“Obviously at this point, it’s streamlined, ya know. They know their process. They could do it with their eyes closed, but they’re still doing it every damn day. And they were the first, and it was the first taste of what a real appreciation for food could look like.Upstream was the start of Omaha realizing just how much more there was to culinary art, and wondering how much further the idea could be taken. This helped ignite a cultural shift, where diners were not only interested in seeing better menus, they were interested in seeing better ingredients, and getting to know the people making their food.This helped to remind people how much more food could really be.

Cooking shows have done a lot to convince us that an amazing food is within our power, but they do little to actually educate laymen on just how one might be able to achieve such a magnificent meal.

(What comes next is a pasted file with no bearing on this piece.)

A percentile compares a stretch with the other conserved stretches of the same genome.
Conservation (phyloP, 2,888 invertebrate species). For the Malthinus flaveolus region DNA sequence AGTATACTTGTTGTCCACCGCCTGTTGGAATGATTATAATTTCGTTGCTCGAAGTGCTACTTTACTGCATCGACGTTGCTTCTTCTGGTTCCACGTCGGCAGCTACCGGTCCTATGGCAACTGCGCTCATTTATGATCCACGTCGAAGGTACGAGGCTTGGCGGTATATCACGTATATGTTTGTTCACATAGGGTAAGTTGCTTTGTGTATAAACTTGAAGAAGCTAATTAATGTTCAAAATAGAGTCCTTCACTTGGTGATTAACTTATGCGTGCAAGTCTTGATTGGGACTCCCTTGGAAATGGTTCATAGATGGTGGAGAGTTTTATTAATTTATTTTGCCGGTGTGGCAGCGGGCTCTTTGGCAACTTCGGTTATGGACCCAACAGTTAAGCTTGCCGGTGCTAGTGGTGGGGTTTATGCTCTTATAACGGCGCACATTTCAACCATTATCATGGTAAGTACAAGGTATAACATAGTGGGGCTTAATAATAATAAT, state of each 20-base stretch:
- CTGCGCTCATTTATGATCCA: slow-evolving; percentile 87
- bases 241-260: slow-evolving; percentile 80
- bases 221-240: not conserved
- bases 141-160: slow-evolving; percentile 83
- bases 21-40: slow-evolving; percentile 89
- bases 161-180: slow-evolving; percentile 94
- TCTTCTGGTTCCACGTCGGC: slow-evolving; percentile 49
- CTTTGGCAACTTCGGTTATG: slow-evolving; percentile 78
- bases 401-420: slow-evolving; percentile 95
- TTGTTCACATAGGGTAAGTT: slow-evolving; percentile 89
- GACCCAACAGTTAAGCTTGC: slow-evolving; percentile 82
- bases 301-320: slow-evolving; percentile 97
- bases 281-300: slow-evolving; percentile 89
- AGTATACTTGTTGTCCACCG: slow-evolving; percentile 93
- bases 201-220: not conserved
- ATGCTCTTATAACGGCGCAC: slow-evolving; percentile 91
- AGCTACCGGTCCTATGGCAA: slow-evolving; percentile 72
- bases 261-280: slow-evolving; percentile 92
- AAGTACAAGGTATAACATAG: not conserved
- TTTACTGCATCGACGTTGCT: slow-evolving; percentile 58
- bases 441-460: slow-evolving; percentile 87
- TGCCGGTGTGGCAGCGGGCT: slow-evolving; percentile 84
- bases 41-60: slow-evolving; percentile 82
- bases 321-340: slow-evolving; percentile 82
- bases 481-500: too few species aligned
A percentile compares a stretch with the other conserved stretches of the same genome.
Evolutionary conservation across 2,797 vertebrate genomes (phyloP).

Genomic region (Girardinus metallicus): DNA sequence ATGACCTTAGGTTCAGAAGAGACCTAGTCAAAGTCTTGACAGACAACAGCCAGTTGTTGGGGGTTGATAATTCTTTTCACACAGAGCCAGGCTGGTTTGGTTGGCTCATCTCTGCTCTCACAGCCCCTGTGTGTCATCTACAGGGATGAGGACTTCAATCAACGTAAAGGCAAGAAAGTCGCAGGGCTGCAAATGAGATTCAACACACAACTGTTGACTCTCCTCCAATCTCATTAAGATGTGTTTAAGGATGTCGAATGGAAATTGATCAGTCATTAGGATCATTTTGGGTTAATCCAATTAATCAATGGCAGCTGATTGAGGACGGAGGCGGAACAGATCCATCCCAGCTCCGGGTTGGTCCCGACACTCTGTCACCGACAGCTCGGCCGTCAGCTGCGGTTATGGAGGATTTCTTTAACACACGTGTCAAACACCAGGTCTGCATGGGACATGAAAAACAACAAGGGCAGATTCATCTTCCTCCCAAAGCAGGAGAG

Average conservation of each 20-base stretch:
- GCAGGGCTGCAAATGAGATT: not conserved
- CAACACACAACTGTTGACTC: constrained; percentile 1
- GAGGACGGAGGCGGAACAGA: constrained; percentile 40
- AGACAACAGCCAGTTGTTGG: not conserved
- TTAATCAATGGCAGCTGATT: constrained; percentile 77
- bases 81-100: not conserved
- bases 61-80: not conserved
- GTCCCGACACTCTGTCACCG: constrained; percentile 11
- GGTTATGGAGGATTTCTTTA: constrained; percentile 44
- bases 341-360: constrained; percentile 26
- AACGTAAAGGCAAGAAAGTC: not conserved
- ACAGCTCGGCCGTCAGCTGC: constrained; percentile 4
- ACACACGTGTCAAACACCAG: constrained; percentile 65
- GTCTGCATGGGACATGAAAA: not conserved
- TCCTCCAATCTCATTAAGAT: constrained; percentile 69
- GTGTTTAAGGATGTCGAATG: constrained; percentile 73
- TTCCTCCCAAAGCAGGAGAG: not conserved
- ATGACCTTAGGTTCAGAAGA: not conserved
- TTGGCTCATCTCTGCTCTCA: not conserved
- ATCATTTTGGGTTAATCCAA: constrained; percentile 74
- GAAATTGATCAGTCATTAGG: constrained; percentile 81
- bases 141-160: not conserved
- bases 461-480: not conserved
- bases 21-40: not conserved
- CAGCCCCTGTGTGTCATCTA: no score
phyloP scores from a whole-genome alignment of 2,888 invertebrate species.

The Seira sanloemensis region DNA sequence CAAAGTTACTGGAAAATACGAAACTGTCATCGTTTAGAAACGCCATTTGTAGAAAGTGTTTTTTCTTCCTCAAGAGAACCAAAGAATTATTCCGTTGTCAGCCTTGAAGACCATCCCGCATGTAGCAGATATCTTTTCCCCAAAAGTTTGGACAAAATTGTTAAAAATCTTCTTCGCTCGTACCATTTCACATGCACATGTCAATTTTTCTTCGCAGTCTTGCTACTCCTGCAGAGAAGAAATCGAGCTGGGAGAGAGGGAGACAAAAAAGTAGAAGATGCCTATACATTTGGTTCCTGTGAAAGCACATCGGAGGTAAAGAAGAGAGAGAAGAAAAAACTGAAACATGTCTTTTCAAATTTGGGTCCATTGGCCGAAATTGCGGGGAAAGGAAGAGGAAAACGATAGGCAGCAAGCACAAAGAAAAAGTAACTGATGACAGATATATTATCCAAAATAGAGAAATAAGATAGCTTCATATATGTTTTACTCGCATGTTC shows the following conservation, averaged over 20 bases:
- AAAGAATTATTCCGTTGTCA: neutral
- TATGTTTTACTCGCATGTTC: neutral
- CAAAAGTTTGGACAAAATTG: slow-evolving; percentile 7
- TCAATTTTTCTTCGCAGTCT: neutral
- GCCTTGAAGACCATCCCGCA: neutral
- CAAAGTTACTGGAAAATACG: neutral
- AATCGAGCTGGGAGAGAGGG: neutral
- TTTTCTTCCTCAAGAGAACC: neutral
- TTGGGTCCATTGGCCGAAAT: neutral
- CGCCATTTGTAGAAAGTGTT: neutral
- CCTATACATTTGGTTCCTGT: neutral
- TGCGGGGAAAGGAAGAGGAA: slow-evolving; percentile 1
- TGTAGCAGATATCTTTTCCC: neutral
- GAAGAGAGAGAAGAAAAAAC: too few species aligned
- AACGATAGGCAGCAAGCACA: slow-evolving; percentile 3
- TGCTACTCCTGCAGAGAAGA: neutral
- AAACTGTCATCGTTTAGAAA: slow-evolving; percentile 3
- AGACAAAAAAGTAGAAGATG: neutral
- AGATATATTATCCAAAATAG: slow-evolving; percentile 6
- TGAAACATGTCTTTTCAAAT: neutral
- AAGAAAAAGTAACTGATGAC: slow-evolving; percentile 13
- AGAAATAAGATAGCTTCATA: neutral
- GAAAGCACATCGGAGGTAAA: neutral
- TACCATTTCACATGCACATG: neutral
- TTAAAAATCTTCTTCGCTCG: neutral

Haute Cuisine at Home

Food as an expression of love is more than a tradition, it’s an instinct. My 4 year old likes to prepare me a meal before he leaves for his dad’s for the weekend. He knows that I would rather be eating with him, and so he feels that the next best thing is a meal he made for me. That’s instinct. The fact that what he makes me is usually something like a banana peel with a cracked egg and a dash of turmeric is where Metro comes in. Passion without education will consume you. Knowledge without passion will burn you out.

Metro has expanded on its professional cooking agenda to offer non-credit Open Kitchen classes and workshops to anyone interested. Courses on technique, sauces, casseroles, baking, and more are offered to anyone who wants to learn more about putting on an incredible meal.A summer culinary camp is available for kids aged 8 to 18, with a different focus each week from nutrition to knife skills.When O’Malley was first offering the class, he was concerned with making it affordable for everyone. Family Fare stepped in and, seeing the good O’Malley and his team were able to do in the community, offered to sponsor the program, cutting the cost per member in half.